Plant Care Chocolate Aglaonema

Chocolate Aglaonema

About Chocolate Aglaonema

Chinese evergreens have been growing in homes throughout Asia for centuries as symbols of good fortune. They were introduced to the Western world in 1885. Their ancestors were cultivated starting in the 1930s and became especially successful in Florida, where most foliage plants are now produced. 🤞

Taxonomy

Aglaonema rotundum
Aglaonema
Araceae
Alismatales

Also known as

Chinese Evergreen, Philippine Evergreen and Chinese Evergreen Red Veining

How to care for Chocolate Aglaonema

💦 Water

How often to water your Chocolate Aglaonema

Water needs for Chocolate Aglaonema
0.5 cups
every 7

Chocolate Aglaonema needs 0.5 cups of water every 7 when it doesn’t get direct sunlight and is potted in a 5" pot.

Use our water calculator to personalize watering recommendations to your environment or download Greg for more advanced recommendations for all of your plants.

Calculate water needs of Chocolate Aglaonema

Water 0.5 cups every
7

Does your plant get direct sunlight?

Select the pot size

5"
☀️ Light

Finding light for Chocolate Aglaonema in your home

Light needs and placement for plant Chocolate Aglaonema: 6ft from a window
6ft or less from
a window

Chocolate Aglaonema can tolerate being far from a window and light source.

Place it less than 6 feet from a south-facing window to ensure it receives enough light to survive 💪.

Select your region to see how the current weather in your area affects the placement of Chocolate Aglaonema in your home 🏡.

🪴 Nutrients

How to fertilize Chocolate Aglaonema

Nutrient, fertilizer, and repotting needs for Chocolate Aglaonema: repot after 2X growth

Most potting soils come with ample nutrients which plants use to produce new growth.

By the time your plant has depleted the nutrients in its soil it’s likely grown enough to need a larger pot anyway.

To replenish this plant's nutrients, repot your Chocolate Aglaonema after it doubles in size or once a year—whichever comes first.

Browse #Aglaonema
💡 FAQs
💦 Water Needs

Chocolate Aglaonema is sensitive to dry soil and should be watered frequently. Use our water calculator to personalize watering recommendations to your environment or download Greg for more advanced recommendations for all of your plants.

Chocolate Aglaonema Water Frequency →

Chocolate Aglaonema Root Rot →


☀️ Sunlight Needs

Chocolate Aglaonema can tolerate being far from a window and light source. Place it less than 6 feet from a south-facing window to ensure it receives enough light to survive 💪. Select your region to see how the current weather in your area affects the placement in your home 🏡.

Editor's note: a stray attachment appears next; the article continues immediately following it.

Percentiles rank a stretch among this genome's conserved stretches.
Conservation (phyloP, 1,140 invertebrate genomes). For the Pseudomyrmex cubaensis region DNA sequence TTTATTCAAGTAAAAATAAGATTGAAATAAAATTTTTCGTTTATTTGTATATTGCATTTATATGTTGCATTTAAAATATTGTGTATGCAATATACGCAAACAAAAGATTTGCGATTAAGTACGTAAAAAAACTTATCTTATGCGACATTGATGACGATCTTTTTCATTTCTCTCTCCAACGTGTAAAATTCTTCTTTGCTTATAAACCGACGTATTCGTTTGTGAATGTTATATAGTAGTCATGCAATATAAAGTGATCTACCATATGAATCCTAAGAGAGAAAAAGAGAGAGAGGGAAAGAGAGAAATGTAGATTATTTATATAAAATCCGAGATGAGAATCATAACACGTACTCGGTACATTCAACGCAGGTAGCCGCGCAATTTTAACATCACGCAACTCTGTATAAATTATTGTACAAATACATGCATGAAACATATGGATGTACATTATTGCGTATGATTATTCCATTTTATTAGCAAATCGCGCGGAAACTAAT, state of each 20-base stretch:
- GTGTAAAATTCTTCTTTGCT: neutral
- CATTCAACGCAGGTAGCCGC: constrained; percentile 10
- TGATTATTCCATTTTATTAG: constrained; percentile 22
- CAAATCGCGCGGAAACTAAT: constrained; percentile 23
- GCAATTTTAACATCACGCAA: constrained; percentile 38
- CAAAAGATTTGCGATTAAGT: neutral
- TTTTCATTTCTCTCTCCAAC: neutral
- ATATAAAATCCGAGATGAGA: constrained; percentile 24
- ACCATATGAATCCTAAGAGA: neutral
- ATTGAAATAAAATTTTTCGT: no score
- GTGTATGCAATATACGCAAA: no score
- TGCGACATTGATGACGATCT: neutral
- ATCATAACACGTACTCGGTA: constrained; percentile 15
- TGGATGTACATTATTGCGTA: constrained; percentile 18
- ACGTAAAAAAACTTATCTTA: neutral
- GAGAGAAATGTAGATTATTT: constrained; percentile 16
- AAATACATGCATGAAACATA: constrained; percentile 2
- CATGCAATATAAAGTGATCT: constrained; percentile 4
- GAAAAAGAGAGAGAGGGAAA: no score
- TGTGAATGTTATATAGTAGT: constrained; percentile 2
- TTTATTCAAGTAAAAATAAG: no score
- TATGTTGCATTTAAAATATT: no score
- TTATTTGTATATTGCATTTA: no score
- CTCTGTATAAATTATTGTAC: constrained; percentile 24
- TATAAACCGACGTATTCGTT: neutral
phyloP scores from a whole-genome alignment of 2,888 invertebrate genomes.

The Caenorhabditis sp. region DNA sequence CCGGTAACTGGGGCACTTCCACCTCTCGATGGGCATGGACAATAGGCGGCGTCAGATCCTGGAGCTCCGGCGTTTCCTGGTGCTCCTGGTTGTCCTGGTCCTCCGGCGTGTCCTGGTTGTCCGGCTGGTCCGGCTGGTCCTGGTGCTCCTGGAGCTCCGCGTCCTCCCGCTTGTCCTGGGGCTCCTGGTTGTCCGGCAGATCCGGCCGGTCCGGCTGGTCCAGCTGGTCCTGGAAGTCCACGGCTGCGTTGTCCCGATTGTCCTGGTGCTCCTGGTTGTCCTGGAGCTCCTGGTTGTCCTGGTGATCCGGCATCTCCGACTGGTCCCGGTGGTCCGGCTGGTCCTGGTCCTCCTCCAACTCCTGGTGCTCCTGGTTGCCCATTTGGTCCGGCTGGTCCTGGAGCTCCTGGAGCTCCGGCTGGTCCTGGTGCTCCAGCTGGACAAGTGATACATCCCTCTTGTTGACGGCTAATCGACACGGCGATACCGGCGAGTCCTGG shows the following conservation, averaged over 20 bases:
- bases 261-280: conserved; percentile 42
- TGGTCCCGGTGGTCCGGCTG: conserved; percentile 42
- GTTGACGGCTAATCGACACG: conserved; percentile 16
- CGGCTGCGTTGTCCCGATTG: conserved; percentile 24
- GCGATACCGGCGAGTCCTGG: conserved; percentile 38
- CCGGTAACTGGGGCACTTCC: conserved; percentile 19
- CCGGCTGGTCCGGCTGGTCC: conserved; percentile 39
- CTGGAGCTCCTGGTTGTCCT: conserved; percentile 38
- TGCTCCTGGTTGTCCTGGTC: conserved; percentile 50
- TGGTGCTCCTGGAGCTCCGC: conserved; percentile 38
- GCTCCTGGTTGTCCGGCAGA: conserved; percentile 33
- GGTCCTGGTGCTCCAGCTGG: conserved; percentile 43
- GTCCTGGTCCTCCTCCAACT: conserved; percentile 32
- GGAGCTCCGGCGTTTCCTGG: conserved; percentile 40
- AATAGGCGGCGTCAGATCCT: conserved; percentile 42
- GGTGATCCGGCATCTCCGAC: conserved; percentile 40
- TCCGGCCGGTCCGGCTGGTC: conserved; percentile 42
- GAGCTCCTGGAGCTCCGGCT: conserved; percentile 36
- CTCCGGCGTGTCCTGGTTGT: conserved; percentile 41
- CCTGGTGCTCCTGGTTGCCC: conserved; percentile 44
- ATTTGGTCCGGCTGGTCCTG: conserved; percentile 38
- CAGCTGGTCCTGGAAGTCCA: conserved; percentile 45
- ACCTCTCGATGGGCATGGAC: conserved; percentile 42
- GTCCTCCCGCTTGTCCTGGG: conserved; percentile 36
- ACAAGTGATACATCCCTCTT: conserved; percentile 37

Chocolate Aglaonema Light Requirements →

Chocolate Aglaonema Direct Sunlight Needs & Tolerance →


🐶 🐈 👶 Toxicity

Greg does not have confirmed data on this plant’s toxicity. If you, a family member, or a pet consumes plant material of unknown toxicity, it’s always best to consult a medical professional.

If you or someone else ingested this plant, call Poison Control at US (800) 222-1222. If a pet consumed this plant, contact your veterinarian or the ASPCA at US (888) 426-4435.


💨 Humidity

Chocolate Aglaonema doesn’t require additional humidity. Plants absorb most water through their root system rather than their leaves, so the best way to provide humidity for your plants is through watering the soil.

Chocolate Aglaonema Humidity Needs →


🪴 Soil

Chocolate Aglaonema does best in well-draining soil. A good soil will contain lots of organic matter such as coco coir as well as perlite or vermiculite to help with drainage. Adding a handful of perlite to regular store-bought potting soil should do the trick!

Best Soil Mix for Chocolate Aglaonema →

When and How to Successfully Repot Chocolate Aglaonema →


💩 Fertilizer

Chocolate Aglaonema should be repotted after it doubles in size or once a year, whichever comes first. Fresh potting soil has all the nutrients your plant needs, so as long as it’s refreshed yearly, you shouldn’t need to use fertilizer. Remember, plants get their energy from sunlight, not fertilizer!


❄️ Dormancy

It’s common for Chocolate Aglaonema to go dormant in the wintertime and you may notice their growth slow down. Waterings should be spaced out more during this time.


🌎 Native Region

Chocolate Aglaonema is native to tropical Asia and New Guinea.


🌱 Propagation

Chocolate Aglaonema can be propagated by division into new individual plants.

  • Check to see if there is more than one plant. In some cases they may still be beneath the soil surface. If you feel confident, you may remove the soil to check for baby plantlets below!
  • If there are multiple plants growing, unpot the plant and gently tug the plants apart, being careful not to disturb too many of the roots. They may be connected by large root segments which you may need to break to free the plantlet.
  • Pot up the new plant in well-draining soil
  • Repot the parent plant back into its original pot

🧐 Troubleshooting

When troubleshooting a sad-looking houseplant, start by checking for signs of distress in its leaves, such as yellowing, browning, or drooping, which can indicate overwatering or nutrient deficiencies.

Inspect the soil moisture; too dry or too wet soil can cause problems.

Ensure the plant is getting the right amount of light, as too much or too little can stress it.

Finally, consider environmental factors like temperature and humidity, and adjust care routines accordingly to revive your plant.


Care Summary for Chocolate Aglaonema

Chocolate Aglaonema

Chocolate Aglaonema


Greg recommends:

Water

0.5 cups every 7 days

Placement

< 6ft from a window

Nutrients

Repot after 2x growth

Based on the 4” pot your plant is in, and that it doesn’t get direct sunlight.

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